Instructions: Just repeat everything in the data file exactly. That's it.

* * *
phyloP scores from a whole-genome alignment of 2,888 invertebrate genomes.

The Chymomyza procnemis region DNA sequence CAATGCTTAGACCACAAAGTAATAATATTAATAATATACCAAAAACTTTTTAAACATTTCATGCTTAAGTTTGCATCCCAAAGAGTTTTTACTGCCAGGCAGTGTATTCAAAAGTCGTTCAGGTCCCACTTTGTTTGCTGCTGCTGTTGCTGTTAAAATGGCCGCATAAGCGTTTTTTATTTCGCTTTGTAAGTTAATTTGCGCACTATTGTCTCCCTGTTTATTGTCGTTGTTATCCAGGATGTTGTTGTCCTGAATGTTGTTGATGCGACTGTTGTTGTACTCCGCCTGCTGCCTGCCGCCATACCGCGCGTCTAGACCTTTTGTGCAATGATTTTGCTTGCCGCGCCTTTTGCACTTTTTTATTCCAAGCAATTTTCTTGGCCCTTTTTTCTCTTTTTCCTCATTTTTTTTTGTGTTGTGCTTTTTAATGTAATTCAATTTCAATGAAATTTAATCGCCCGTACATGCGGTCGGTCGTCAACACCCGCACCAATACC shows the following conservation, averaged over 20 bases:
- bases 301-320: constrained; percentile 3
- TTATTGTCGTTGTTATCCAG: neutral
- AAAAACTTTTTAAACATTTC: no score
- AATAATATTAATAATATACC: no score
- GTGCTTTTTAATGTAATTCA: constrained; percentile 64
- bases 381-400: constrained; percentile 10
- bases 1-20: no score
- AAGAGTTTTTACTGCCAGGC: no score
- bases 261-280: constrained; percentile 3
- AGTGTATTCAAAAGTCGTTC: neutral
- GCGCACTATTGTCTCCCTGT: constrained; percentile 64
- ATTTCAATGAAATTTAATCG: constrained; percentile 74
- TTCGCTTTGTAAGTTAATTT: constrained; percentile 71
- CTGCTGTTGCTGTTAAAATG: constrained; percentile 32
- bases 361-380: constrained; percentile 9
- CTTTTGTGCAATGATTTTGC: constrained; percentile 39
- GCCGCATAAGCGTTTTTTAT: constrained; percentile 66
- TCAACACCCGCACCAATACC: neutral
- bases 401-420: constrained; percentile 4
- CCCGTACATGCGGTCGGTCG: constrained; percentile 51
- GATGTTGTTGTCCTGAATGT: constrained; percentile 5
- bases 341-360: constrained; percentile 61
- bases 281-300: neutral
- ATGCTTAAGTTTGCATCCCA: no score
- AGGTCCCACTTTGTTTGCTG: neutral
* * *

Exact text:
phyloP scores from a whole-genome alignment of 2,888 invertebrate genomes.

The Chymomyza procnemis region DNA sequence CAATGCTTAGACCACAAAGTAATAATATTAATAATATACCAAAAACTTTTTAAACATTTCATGCTTAAGTTTGCATCCCAAAGAGTTTTTACTGCCAGGCAGTGTATTCAAAAGTCGTTCAGGTCCCACTTTGTTTGCTGCTGCTGTTGCTGTTAAAATGGCCGCATAAGCGTTTTTTATTTCGCTTTGTAAGTTAATTTGCGCACTATTGTCTCCCTGTTTATTGTCGTTGTTATCCAGGATGTTGTTGTCCTGAATGTTGTTGATGCGACTGTTGTTGTACTCCGCCTGCTGCCTGCCGCCATACCGCGCGTCTAGACCTTTTGTGCAATGATTTTGCTTGCCGCGCCTTTTGCACTTTTTTATTCCAAGCAATTTTCTTGGCCCTTTTTTCTCTTTTTCCTCATTTTTTTTTGTGTTGTGCTTTTTAATGTAATTCAATTTCAATGAAATTTAATCGCCCGTACATGCGGTCGGTCGTCAACACCCGCACCAATACC shows the following conservation, averaged over 20 bases:
- bases 301-320: constrained; percentile 3
- TTATTGTCGTTGTTATCCAG: neutral
- AAAAACTTTTTAAACATTTC: no score
- AATAATATTAATAATATACC: no score
- GTGCTTTTTAATGTAATTCA: constrained; percentile 64
- bases 381-400: constrained; percentile 10
- bases 1-20: no score
- AAGAGTTTTTACTGCCAGGC: no score
- bases 261-280: constrained; percentile 3
- AGTGTATTCAAAAGTCGTTC: neutral
- GCGCACTATTGTCTCCCTGT: constrained; percentile 64
- ATTTCAATGAAATTTAATCG: constrained; percentile 74
- TTCGCTTTGTAAGTTAATTT: constrained; percentile 71
- CTGCTGTTGCTGTTAAAATG: constrained; percentile 32
- bases 361-380: constrained; percentile 9
- CTTTTGTGCAATGATTTTGC: constrained; percentile 39
- GCCGCATAAGCGTTTTTTAT: constrained; percentile 66
- TCAACACCCGCACCAATACC: neutral
- bases 401-420: constrained; percentile 4
- CCCGTACATGCGGTCGGTCG: constrained; percentile 51
- GATGTTGTTGTCCTGAATGT: constrained; percentile 5
- bases 341-360: constrained; percentile 61
- bases 281-300: neutral
- ATGCTTAAGTTTGCATCCCA: no score
- AGGTCCCACTTTGTTTGCTG: neutral